Check it out, straight from the Boston Globe:

Blue Cross and Blue Shield of Massachusetts wants to stop paying doctors and hospitals for each patient visit or treatment, a common arrangement that most experts agree has led to unnecessary, inefficient, and fragmented care that is sometimes harmful to patients.

Instead, they want to pay doctors and hospitals a flat sum per patient each year, adjusted for age and sickness, plus a significant bonus if the providers improve care, Blue Cross officials said. In most cases, the payment would cover all services from primary care doctors, specialists, counselors, and hospitals – forcing them to work together closely.

While driving to a meeting this morning, I heard Paul Levy, of BIDMC and Running a Hospital fame, and Andrew Dreyfus of BCBSMA, chatting about this new optional contract on the radio.  Have a listen, and check out today’s post at CommonHealth, too.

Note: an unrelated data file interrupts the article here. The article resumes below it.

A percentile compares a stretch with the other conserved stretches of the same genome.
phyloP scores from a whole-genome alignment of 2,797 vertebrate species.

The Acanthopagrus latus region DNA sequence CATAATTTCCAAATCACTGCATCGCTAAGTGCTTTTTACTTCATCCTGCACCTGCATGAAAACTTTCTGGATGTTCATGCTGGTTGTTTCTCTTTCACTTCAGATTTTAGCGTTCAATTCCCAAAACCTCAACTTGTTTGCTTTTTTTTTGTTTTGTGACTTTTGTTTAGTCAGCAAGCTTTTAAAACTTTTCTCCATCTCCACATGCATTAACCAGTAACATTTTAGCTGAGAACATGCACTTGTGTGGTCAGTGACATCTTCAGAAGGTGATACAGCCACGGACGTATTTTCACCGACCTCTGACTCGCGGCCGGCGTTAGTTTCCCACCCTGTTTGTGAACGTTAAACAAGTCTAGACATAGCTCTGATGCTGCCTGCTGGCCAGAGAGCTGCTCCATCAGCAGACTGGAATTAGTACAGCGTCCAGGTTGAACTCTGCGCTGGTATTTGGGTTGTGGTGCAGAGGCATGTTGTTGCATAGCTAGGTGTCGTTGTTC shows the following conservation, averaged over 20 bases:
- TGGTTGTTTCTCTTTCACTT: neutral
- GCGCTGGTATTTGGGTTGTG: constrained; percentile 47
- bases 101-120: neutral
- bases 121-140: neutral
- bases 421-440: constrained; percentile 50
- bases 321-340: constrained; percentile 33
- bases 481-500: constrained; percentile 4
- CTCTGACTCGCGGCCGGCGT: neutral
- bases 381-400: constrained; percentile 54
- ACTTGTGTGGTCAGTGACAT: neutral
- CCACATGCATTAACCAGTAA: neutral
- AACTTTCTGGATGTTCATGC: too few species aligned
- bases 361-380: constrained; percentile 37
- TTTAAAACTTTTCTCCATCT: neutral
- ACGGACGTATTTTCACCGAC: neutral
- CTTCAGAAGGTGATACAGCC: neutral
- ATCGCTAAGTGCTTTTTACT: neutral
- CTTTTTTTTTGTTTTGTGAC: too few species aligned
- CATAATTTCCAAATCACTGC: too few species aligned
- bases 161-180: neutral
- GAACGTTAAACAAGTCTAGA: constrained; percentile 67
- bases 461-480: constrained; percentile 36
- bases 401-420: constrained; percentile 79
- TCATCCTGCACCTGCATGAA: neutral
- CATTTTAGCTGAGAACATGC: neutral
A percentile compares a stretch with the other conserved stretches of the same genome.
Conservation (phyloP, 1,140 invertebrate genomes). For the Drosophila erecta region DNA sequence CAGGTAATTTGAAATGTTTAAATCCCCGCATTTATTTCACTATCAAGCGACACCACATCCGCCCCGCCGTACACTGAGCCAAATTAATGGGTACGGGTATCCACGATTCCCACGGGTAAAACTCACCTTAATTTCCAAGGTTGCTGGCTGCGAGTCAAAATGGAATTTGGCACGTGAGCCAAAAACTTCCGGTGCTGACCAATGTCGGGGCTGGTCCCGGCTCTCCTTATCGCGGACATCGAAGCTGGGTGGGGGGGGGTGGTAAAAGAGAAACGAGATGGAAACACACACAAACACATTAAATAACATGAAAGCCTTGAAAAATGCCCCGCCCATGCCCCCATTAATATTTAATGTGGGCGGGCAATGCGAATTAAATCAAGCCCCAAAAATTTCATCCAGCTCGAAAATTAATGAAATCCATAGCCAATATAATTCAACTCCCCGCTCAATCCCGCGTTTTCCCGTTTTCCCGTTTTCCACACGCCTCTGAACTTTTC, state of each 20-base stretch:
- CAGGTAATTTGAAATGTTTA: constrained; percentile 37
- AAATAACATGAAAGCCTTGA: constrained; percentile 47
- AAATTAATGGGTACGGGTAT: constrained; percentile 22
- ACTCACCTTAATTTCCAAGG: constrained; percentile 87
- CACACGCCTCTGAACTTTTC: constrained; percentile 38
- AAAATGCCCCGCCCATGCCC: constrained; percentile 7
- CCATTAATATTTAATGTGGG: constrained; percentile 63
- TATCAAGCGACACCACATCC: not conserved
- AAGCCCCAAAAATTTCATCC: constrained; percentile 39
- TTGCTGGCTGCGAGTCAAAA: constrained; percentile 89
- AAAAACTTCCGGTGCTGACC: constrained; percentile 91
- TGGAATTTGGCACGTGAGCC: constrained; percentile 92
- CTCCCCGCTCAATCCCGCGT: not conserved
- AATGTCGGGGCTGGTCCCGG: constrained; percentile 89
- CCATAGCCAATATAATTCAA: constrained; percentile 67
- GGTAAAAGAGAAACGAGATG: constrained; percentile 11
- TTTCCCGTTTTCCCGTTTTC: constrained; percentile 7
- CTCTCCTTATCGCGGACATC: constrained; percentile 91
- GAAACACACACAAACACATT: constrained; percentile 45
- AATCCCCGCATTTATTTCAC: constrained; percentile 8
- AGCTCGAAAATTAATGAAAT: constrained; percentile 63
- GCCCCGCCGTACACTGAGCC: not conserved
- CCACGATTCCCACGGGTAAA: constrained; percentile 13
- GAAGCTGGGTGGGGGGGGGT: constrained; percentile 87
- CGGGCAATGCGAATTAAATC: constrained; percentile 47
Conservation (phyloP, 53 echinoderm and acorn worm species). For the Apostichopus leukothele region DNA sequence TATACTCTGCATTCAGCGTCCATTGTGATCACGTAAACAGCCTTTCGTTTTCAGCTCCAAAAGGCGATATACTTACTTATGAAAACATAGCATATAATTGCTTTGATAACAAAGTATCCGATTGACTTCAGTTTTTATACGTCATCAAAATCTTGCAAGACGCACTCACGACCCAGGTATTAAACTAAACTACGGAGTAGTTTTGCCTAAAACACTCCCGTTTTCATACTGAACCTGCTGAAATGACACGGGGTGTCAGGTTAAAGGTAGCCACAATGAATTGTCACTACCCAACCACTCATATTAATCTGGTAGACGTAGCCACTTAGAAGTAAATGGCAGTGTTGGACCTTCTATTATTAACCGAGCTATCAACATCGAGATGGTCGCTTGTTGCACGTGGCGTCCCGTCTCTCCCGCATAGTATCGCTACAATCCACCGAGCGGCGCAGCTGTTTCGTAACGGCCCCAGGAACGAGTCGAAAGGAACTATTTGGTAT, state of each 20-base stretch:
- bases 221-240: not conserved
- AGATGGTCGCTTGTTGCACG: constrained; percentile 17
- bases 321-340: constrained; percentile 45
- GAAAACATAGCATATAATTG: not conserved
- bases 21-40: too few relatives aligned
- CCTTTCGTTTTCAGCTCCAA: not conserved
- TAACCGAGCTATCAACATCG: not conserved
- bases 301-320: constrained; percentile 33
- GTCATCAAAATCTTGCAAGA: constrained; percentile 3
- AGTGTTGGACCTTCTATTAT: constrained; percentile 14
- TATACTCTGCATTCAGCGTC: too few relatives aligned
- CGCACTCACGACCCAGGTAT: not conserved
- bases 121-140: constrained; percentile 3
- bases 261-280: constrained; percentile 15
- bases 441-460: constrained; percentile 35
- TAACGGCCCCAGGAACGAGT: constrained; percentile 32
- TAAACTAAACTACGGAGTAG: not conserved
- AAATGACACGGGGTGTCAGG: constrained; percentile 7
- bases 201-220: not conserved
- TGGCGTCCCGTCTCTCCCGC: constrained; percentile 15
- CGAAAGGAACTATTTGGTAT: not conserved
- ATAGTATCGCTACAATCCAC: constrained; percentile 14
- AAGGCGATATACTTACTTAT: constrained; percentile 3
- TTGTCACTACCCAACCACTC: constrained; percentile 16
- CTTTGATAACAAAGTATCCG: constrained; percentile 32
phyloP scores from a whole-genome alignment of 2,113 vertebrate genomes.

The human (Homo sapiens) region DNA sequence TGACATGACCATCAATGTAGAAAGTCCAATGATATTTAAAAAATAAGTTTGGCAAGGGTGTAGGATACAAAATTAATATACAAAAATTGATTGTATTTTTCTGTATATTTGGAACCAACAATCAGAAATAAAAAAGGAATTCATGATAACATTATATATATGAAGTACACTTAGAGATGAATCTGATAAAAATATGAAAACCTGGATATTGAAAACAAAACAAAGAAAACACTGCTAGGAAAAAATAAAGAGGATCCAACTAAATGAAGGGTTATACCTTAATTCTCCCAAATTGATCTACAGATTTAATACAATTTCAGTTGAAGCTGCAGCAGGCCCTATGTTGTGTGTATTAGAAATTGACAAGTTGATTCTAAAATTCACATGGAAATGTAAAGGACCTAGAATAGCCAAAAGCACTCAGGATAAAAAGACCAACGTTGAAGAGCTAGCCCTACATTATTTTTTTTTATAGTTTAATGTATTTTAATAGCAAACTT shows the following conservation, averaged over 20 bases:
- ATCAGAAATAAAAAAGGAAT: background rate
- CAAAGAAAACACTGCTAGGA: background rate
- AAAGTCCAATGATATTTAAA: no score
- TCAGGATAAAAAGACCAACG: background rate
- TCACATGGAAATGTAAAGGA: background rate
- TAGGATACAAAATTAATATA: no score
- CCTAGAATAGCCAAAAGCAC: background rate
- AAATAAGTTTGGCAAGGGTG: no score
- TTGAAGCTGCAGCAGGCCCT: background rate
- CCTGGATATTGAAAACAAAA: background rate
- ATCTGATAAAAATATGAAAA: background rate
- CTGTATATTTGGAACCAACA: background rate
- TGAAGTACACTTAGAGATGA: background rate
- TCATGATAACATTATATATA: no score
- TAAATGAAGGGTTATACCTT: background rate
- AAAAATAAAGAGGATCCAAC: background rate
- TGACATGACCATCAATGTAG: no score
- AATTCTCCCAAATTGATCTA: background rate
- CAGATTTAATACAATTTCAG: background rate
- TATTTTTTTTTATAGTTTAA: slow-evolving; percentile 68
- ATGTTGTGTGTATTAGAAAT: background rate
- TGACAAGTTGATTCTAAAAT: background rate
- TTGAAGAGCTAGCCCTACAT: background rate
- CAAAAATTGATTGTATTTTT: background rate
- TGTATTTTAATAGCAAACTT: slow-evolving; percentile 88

Let’s hope the variations on the theme this time around entice some providers to opt in — the more data, on the more variations, the merrier.

Update 1/23/08:  The variations this time around include, as Andrew noted in a follow-up comment to yesterday’s post at Commonhealth, fixed payments (which conjure up organized medicine’s rationing bogeyman), coupled with incentive payments based on quality measures (which should help put it to rest).

David Harlow